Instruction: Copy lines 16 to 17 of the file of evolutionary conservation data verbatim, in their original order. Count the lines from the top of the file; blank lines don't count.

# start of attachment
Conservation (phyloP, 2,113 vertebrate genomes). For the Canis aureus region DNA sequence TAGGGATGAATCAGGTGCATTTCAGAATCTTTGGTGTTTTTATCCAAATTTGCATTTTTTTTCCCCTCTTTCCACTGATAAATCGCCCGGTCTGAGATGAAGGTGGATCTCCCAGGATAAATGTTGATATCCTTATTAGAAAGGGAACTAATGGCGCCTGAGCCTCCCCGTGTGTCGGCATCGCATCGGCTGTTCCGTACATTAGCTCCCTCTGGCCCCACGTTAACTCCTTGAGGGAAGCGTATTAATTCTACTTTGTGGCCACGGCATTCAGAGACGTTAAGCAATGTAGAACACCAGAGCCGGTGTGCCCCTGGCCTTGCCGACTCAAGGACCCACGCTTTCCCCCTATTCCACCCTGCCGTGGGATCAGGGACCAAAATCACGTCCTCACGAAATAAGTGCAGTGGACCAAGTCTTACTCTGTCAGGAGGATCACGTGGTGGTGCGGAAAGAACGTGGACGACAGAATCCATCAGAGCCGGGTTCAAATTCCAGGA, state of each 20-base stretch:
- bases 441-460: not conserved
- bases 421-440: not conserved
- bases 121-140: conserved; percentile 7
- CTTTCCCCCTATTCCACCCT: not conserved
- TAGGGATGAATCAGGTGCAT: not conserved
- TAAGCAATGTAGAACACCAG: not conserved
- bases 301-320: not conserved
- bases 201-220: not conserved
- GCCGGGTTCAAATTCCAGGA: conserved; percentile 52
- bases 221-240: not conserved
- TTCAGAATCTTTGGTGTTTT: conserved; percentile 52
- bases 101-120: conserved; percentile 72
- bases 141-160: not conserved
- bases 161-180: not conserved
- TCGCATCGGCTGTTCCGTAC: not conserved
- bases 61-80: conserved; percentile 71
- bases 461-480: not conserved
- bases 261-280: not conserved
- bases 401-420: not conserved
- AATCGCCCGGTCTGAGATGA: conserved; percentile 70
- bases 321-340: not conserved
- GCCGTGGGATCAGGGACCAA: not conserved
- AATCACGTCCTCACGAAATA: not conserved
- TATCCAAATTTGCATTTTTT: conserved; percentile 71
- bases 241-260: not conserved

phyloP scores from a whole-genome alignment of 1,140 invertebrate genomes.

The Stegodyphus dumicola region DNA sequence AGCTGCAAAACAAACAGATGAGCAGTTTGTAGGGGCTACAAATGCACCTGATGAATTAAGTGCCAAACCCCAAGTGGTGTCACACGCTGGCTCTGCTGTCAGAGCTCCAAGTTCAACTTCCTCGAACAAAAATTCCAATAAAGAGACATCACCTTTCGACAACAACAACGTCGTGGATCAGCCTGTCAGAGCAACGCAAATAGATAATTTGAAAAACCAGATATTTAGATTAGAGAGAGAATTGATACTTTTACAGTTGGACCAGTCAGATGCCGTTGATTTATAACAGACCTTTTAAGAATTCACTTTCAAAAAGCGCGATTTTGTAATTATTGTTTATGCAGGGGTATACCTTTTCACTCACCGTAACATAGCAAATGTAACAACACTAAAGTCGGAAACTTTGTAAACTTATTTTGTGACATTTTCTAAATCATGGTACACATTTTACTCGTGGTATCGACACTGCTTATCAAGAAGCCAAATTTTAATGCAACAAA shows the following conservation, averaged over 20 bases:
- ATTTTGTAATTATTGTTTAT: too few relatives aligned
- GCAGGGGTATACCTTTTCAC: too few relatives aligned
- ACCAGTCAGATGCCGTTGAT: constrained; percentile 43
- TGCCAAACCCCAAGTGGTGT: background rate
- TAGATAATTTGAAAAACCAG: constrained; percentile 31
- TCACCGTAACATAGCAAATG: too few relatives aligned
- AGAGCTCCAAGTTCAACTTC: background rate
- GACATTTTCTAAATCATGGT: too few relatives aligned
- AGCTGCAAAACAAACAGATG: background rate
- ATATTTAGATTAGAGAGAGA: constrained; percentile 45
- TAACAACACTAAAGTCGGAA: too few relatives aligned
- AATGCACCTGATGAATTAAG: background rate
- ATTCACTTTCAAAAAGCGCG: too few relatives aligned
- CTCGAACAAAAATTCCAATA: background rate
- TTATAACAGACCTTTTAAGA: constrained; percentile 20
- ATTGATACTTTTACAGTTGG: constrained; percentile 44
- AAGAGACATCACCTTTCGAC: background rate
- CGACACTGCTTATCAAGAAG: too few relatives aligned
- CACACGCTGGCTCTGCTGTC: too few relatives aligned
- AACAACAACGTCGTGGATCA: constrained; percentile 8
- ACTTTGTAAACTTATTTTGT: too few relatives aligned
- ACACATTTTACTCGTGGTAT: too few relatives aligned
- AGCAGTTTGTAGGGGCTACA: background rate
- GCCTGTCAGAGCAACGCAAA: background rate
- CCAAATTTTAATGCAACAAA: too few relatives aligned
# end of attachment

- TCGCATCGGCTGTTCCGTAC: not conserved
- bases 61-80: conserved; percentile 71